Phipps Bridge Restoration – South London

Phipps Bridge Restoration – South London

Phipps Bridge is a World War II Bailey Bridge located in South London now open for use for the general public. A Bailey Bridge is a type of portable, pre-fabricated, truss bridge. It was developed by the British during World War II for military use and saw extensive use by British, Canadian and the American military engineering units.

A Bailey bridge had the advantages of requiring no special tools or heavy equipment to assemble. The wood and steel bridge elements were small and light enough to be carried in trucks and lifted into place by hand, without requiring the use of a crane. The bridges were strong enough to carry tanks. Bailey bridges continue to be extensively used in civil engineering construction projects and to provide temporary crossings for foot and vehicle traffic.

The bridge required refurbishing to bring the piece of memorabilia back to life. The original coating was tested for any unsafe toxins and chemicals. The tests revealed that there were toxic lead particles present within the original coating. Intercity Contractors Ltd. is a firm trained in safe lead removal and removed the original coating, ensuring the area is safe to the public, ready for its £150,000 refurbishment.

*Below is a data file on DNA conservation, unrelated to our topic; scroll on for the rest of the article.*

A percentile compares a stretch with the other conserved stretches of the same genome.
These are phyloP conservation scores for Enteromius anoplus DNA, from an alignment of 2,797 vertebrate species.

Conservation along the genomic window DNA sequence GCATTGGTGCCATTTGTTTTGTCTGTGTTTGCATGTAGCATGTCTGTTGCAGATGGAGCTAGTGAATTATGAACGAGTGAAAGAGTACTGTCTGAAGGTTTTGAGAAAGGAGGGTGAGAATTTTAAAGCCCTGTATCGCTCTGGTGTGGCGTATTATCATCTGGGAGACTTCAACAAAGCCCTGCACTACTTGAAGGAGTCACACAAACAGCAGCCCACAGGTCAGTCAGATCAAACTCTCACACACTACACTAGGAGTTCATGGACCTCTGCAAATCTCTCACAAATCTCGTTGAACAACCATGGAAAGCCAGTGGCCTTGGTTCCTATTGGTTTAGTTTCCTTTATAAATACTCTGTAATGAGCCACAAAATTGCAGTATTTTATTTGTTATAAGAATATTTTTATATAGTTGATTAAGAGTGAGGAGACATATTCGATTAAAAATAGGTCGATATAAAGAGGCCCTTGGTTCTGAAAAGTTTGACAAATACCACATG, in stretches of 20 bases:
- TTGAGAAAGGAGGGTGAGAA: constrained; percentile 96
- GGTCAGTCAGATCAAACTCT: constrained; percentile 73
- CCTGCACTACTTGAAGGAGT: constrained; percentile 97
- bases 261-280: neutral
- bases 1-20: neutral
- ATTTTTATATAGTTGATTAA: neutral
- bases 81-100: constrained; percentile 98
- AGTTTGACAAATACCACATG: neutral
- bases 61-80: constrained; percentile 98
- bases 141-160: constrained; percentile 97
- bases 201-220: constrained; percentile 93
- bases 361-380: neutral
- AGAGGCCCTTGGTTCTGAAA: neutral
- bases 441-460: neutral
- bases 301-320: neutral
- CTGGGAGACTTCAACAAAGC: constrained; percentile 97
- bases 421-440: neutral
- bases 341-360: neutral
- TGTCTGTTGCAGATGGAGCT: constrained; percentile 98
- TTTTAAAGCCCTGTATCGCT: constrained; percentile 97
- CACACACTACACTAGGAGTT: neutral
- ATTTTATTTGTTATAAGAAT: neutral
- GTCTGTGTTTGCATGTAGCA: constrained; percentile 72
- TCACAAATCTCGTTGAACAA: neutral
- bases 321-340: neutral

The refurbishment consisted of the previously stated original coating removal via shotblasting the structure, preparation of the steelwork back to Sa2.5 standard, application of a C3 paint system with a longevity of 15 years to first maintenance. This historic piece of British engineering is now accessible to the general public thanks to Intercity Contractors Ltd. and Merton Borough Council.

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